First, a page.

What is Project-Based Learning?

Project-based learning (or PBL) is an approach to teaching and learning that has students take on real-world problems in authentic ways. It engages students in authentic roles like that of a scientist, historian, or mathematician to work on authentic problems, whether it be in their classrooms, communities, or societies, and to produce real solutions that have real impacts on real audiences.

In doing so, students learn not only rich academic skills but also social-emotional skills, leadership, collaboration, and how to problem-solve with others to take on pressing challenges or opportunities.

While significant efforts have focused on building and researching curriculum materials for PBL, very little work has focused on how to prepare teachers to enact these curricula. This is where PennPBL comes in—the PennPBL program focuses on the important work of cultivating teachers’ capacity to enact the core practices of project-based teaching.


The PennPBL Framework

PBL is a remarkably powerful approach to teaching and learning, but it is also remarkably challenging to do it well. Teachers must draw on extensive knowledge and many skills in order to facilitate PBL effectively. And so at Penn GSE, we’ve studied the teaching practices that support the ambitious learning objectives of PBL and identified four driving goals of PBL that focus on what students learn, as well as ten core teaching practices that focus on what teachers do to support it.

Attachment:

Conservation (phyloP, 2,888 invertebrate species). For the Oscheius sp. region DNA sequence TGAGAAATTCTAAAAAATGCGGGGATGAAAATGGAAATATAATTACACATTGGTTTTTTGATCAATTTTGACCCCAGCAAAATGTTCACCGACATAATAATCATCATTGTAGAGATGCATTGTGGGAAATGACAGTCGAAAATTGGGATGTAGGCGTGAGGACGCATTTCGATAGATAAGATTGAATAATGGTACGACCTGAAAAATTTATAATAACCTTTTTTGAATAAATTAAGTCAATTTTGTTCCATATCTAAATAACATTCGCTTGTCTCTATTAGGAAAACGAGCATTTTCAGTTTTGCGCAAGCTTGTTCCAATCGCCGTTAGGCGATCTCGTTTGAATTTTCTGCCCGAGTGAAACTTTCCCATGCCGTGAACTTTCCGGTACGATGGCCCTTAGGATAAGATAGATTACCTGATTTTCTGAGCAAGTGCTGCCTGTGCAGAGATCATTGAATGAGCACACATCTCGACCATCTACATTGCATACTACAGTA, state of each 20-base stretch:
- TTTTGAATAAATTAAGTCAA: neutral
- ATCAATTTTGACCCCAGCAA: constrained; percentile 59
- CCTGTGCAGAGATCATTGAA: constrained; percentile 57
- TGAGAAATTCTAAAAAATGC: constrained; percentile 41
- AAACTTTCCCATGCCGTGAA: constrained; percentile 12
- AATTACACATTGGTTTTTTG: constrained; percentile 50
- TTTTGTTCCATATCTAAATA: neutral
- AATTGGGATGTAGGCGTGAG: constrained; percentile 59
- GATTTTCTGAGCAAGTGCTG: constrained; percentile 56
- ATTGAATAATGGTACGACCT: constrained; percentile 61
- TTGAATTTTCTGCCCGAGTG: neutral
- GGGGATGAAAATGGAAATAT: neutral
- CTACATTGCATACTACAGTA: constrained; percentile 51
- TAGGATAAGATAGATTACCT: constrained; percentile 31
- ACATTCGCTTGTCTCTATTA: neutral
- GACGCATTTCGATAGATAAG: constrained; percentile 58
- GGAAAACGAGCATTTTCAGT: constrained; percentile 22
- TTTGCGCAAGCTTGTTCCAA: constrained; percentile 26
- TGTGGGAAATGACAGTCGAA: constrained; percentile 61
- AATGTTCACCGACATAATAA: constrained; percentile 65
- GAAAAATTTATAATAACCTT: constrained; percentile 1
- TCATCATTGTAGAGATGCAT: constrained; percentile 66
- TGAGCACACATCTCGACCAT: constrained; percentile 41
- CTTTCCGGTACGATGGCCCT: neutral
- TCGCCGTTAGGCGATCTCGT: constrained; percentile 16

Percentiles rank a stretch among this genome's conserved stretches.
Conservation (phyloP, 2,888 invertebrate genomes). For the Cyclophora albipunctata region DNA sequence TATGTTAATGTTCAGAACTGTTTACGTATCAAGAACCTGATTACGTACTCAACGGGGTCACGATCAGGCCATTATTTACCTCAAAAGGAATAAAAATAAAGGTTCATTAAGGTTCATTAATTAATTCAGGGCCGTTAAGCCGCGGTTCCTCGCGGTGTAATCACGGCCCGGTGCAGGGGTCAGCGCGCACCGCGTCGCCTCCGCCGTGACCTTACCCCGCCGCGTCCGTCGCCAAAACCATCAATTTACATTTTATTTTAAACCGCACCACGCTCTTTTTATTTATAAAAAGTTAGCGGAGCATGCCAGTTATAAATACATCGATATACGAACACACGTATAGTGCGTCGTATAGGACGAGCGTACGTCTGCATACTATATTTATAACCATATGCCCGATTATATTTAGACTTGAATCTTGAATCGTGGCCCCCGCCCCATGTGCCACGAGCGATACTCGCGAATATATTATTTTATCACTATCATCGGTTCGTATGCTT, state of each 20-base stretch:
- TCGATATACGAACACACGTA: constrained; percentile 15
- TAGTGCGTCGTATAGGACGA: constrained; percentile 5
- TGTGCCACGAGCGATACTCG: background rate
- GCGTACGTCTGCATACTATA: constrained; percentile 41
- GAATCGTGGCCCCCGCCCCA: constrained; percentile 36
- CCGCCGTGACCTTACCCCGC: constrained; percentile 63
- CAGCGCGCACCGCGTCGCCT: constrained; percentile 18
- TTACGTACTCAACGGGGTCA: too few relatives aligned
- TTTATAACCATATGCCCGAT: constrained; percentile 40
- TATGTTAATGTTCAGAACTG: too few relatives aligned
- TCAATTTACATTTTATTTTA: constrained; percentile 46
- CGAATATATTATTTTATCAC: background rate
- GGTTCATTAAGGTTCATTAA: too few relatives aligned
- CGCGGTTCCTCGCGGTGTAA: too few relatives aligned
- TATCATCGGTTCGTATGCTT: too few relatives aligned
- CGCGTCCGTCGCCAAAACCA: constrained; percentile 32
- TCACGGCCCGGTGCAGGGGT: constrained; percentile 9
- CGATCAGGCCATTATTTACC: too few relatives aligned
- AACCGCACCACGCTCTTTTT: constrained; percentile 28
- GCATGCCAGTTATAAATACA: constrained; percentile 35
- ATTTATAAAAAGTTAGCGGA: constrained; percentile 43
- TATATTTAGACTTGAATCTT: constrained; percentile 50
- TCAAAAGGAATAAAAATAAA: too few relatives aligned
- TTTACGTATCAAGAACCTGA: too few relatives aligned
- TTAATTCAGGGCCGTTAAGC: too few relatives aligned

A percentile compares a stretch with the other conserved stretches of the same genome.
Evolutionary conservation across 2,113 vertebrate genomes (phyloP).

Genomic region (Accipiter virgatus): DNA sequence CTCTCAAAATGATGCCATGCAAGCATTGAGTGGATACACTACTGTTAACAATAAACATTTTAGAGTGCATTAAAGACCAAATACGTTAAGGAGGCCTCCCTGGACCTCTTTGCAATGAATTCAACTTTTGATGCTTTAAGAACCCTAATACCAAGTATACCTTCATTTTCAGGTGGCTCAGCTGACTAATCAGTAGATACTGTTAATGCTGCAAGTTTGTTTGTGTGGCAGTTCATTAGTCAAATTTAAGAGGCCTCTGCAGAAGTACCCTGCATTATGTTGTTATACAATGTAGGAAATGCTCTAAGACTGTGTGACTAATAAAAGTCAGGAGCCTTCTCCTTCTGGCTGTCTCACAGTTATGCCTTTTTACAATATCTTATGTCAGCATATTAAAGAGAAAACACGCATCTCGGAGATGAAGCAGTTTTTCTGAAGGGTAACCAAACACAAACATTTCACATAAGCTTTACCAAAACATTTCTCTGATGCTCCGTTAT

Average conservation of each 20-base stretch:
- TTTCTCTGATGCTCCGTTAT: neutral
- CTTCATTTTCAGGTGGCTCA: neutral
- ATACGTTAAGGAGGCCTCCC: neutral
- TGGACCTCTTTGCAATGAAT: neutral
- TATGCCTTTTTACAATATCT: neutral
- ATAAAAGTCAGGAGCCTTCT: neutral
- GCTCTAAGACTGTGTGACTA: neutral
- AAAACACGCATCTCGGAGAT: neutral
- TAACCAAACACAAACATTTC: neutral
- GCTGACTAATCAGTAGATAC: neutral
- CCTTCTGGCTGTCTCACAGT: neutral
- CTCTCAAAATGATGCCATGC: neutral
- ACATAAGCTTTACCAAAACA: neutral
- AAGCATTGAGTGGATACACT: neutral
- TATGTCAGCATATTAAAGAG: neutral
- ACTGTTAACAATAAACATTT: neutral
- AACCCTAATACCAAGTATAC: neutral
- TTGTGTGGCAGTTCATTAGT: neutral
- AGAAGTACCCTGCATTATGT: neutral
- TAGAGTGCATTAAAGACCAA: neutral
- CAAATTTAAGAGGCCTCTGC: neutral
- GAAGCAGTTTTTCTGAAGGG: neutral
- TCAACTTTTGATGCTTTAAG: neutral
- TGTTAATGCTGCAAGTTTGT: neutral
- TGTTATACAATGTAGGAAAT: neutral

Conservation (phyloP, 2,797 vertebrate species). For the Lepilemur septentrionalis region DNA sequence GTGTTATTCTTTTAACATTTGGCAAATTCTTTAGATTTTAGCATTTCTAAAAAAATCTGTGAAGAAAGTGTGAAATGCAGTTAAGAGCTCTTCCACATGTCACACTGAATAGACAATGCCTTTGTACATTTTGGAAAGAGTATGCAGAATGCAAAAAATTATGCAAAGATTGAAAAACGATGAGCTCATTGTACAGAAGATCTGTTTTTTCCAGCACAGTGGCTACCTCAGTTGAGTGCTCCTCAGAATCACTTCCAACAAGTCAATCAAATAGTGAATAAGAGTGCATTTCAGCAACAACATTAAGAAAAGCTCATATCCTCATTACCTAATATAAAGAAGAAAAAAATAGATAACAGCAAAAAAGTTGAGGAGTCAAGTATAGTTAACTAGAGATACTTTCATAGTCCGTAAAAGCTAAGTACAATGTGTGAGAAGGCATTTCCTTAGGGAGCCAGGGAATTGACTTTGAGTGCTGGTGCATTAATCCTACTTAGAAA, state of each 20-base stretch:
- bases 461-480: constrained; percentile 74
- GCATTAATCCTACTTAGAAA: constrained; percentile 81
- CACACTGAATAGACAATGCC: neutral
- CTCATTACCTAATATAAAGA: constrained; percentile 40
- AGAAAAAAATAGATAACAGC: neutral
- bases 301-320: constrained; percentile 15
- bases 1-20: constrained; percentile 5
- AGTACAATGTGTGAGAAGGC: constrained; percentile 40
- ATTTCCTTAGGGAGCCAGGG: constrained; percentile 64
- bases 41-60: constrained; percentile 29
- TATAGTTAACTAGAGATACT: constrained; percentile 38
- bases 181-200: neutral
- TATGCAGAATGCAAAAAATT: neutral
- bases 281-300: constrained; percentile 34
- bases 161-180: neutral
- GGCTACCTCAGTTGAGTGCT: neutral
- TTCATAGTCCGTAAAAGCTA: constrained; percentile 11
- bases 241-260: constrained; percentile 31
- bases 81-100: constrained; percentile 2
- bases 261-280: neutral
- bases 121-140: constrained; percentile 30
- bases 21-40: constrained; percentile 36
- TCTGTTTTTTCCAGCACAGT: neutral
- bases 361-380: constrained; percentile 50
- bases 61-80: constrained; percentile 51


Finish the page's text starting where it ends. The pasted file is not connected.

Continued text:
The four driving goals of PBL include Disciplinary Learning, Authentic Work, Collaboration, and Iteration. These goals are what teachers hope students will achieve through project-based instruction.

In order to support teachers’ pursuit of these four goals in their daily instruction, we have identified core practices associated with each of these goals that can be enacted across disciplines and contexts.

Read on to learn more about each of these four core practices, as well as view guiding questions, example instructional moves and strategies, and resources for implementing these practices into your own context.


Disciplinary Learning

A core goal of PBL is that students explore and deepen their understanding of the core content, questions, and practices within the disciplines. In other words, what are the big ideas and the tools and strategies of history or mathematics or science? In PBL, rather than asking students to learn about history, we actually engage them in doing historical inquiry. Students are not learning about science, they are actually creating and engaging in scientific inquiry to construct knowledge on their own.

Consider the following questions as you plan a project and as you reflect on your own teaching, and consider the changes and modifications you can make to create more opportunities and provide more support for students to engage in rich disciplinary learning.

Engage Students in Disciplinary Practices

Teachers  support students to do the kinds of work that practitioners actually do.

Ask Yourself...

  • How am I encouraging all students to think, talk, and act like historians, scientists, mathematicians, civically-minded individuals, etc.?